Learning & Development, Startup HR

The Science Behind Uncertainty and Anxiety

A pandemic and resulting business closures and economic turmoil have rattled not just the business world but also virtually every aspect of daily life for workers around the globe.

We’ve regularly advocated for companies to be as transparent as possible with their staff members about changing policies regarding remote work, layoffs, reorganizations, business closures, and other major changes.

However, many companies are hesitant to be completely transparent.

Hesitancies Around Transparency

In addition to the potential for proprietary or strategic information to find its way to competitors or the press, companies often fear that too much information can cause undue anxiety and even panic among the ranks.

This attitude generally fails to give a company’s workforce due credit for being able to cope with troubling information. It also neglects the very real and negative impact uncertainty has on workers’ mental state—an impact that can and does translate to lower morale, diminished productivity, and higher turnover.

Uncertainty Science

“Our knowledge of uncertainty’s effects on the brain and body comes from a series of slightly sadistic studies,” writes David Robson in an article for BBC Worklife. The studies, he says, are typically done by hooking subjects up to electrodes that deliver nonharmful electric shock as researchers measure the physiological responses from participants—e.g., sweating and changes in pupil size.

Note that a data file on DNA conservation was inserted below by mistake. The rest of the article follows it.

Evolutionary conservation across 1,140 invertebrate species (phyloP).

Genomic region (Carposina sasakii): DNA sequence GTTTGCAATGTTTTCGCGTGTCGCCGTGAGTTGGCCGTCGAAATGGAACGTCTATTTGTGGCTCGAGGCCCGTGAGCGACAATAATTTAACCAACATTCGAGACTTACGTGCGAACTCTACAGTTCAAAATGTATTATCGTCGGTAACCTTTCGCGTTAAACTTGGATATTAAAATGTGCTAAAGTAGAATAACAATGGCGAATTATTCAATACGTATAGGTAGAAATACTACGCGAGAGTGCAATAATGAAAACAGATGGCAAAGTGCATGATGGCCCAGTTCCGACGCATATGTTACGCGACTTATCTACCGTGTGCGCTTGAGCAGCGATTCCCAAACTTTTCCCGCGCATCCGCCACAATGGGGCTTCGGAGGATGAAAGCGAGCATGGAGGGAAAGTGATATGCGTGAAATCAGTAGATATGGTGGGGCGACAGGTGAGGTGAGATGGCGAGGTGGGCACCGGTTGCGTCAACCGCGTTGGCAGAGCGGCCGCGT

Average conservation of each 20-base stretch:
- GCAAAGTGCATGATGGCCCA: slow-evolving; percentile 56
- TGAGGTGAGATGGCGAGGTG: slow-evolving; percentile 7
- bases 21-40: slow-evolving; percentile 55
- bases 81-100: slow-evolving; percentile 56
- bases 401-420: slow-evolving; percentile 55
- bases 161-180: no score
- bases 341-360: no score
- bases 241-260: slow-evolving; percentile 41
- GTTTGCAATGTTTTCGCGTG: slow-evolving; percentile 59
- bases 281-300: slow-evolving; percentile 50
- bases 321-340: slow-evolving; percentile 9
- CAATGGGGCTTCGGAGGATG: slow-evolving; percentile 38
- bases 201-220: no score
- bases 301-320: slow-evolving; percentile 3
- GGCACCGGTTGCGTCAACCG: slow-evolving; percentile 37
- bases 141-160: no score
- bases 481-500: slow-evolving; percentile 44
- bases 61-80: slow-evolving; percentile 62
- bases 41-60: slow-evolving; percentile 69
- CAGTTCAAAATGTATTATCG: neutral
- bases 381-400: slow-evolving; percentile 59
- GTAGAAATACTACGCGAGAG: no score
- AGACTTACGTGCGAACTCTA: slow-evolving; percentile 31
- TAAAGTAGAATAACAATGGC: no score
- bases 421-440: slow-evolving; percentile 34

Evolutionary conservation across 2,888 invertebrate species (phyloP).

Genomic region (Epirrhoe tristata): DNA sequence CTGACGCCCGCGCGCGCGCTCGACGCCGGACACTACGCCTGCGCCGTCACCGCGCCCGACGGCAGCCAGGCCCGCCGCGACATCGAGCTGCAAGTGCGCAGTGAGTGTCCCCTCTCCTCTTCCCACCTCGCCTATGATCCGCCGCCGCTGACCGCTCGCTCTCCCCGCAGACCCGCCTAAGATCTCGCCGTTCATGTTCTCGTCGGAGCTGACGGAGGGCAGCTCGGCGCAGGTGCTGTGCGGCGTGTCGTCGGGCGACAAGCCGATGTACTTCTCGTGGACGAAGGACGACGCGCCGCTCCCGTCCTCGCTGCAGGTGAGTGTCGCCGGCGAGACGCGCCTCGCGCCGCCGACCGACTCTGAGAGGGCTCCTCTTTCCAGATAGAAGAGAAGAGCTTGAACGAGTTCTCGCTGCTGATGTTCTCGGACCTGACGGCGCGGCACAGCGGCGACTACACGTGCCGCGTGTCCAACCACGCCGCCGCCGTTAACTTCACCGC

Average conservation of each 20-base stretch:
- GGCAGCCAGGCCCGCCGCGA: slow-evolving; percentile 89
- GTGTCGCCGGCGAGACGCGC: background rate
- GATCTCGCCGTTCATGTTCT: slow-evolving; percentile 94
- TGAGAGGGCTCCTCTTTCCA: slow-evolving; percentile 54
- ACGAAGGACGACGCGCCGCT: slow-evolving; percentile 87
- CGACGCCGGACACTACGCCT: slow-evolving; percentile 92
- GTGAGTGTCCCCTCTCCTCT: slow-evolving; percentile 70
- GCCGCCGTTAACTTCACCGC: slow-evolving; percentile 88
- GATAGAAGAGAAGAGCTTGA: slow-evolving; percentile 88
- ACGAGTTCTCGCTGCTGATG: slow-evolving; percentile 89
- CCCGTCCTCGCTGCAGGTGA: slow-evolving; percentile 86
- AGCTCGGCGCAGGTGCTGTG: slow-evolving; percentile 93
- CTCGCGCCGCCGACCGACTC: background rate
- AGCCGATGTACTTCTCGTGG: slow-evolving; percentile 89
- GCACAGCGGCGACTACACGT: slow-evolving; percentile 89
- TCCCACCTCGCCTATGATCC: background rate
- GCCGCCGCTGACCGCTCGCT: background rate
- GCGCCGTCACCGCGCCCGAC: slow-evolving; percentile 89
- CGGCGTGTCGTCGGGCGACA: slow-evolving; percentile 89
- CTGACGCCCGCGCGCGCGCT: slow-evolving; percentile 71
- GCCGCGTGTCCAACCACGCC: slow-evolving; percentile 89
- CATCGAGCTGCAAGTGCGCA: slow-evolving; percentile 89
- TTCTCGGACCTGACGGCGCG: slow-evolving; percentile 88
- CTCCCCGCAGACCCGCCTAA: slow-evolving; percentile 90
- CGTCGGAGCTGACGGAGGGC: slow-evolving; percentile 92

“In study after study, the researchers found that any element of unpredictability significantly increases people’s discomfort, despite there being no objective difference in the intensity of the shock,” he writes. “Participants show greater stress if there is a 50% chance that they might receive a shock, for example, compared to situations in which there is a 100% certainty that they will be electrocuted.”

Robson also says that the inability to “process the unknown could also increase rumination—another known contributor to many mental illnesses—as the mind cycles through every possible outcome of the situation at hand.” In other words, for many, the unknown can be worse than knowing a negative truth, simply because people often assume the worst.

The Power of Transparency

Companies have legitimate fears regarding divulging negative information too widely, as it can spook investors and give an edge to competitors. But whenever possible, companies should strive to be transparent with employees in times of uncertainty. Doing so helps avoid unnecessary rumination and anxiety that can negatively impact morale, performance, and retention.